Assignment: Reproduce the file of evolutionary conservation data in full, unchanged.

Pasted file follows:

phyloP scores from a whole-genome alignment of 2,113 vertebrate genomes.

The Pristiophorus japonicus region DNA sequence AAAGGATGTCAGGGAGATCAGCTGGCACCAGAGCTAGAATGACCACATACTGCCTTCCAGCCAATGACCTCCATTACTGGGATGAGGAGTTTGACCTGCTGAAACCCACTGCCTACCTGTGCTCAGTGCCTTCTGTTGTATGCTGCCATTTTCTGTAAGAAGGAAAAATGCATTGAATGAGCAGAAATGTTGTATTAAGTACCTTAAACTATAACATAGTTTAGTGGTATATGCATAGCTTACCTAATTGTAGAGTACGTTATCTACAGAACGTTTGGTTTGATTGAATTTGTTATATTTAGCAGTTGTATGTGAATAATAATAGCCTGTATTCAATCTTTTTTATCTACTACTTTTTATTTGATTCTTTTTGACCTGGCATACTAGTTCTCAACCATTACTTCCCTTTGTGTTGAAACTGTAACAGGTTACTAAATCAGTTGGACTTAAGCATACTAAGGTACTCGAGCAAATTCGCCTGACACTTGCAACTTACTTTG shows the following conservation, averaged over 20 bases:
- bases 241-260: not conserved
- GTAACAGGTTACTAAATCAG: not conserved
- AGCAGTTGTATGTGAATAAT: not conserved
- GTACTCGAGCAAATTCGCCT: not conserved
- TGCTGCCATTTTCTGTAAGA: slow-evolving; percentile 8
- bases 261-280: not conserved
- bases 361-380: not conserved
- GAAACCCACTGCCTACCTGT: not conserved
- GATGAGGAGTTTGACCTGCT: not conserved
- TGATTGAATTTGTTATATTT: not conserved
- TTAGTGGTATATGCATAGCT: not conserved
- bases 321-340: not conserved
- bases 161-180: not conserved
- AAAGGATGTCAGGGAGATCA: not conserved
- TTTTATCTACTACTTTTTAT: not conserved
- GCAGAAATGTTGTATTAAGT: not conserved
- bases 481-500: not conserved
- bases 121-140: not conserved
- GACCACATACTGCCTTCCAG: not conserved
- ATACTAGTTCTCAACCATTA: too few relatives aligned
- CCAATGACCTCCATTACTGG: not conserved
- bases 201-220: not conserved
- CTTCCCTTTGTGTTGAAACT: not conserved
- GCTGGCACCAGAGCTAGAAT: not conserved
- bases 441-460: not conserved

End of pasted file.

phyloP scores from a whole-genome alignment of 2,113 vertebrate genomes.

The Pristiophorus japonicus region DNA sequence AAAGGATGTCAGGGAGATCAGCTGGCACCAGAGCTAGAATGACCACATACTGCCTTCCAGCCAATGACCTCCATTACTGGGATGAGGAGTTTGACCTGCTGAAACCCACTGCCTACCTGTGCTCAGTGCCTTCTGTTGTATGCTGCCATTTTCTGTAAGAAGGAAAAATGCATTGAATGAGCAGAAATGTTGTATTAAGTACCTTAAACTATAACATAGTTTAGTGGTATATGCATAGCTTACCTAATTGTAGAGTACGTTATCTACAGAACGTTTGGTTTGATTGAATTTGTTATATTTAGCAGTTGTATGTGAATAATAATAGCCTGTATTCAATCTTTTTTATCTACTACTTTTTATTTGATTCTTTTTGACCTGGCATACTAGTTCTCAACCATTACTTCCCTTTGTGTTGAAACTGTAACAGGTTACTAAATCAGTTGGACTTAAGCATACTAAGGTACTCGAGCAAATTCGCCTGACACTTGCAACTTACTTTG shows the following conservation, averaged over 20 bases:
- bases 241-260: not conserved
- GTAACAGGTTACTAAATCAG: not conserved
- AGCAGTTGTATGTGAATAAT: not conserved
- GTACTCGAGCAAATTCGCCT: not conserved
- TGCTGCCATTTTCTGTAAGA: slow-evolving; percentile 8
- bases 261-280: not conserved
- bases 361-380: not conserved
- GAAACCCACTGCCTACCTGT: not conserved
- GATGAGGAGTTTGACCTGCT: not conserved
- TGATTGAATTTGTTATATTT: not conserved
- TTAGTGGTATATGCATAGCT: not conserved
- bases 321-340: not conserved
- bases 161-180: not conserved
- AAAGGATGTCAGGGAGATCA: not conserved
- TTTTATCTACTACTTTTTAT: not conserved
- GCAGAAATGTTGTATTAAGT: not conserved
- bases 481-500: not conserved
- bases 121-140: not conserved
- GACCACATACTGCCTTCCAG: not conserved
- ATACTAGTTCTCAACCATTA: too few relatives aligned
- CCAATGACCTCCATTACTGG: not conserved
- bases 201-220: not conserved
- CTTCCCTTTGTGTTGAAACT: not conserved
- GCTGGCACCAGAGCTAGAAT: not conserved
- bases 441-460: not conserved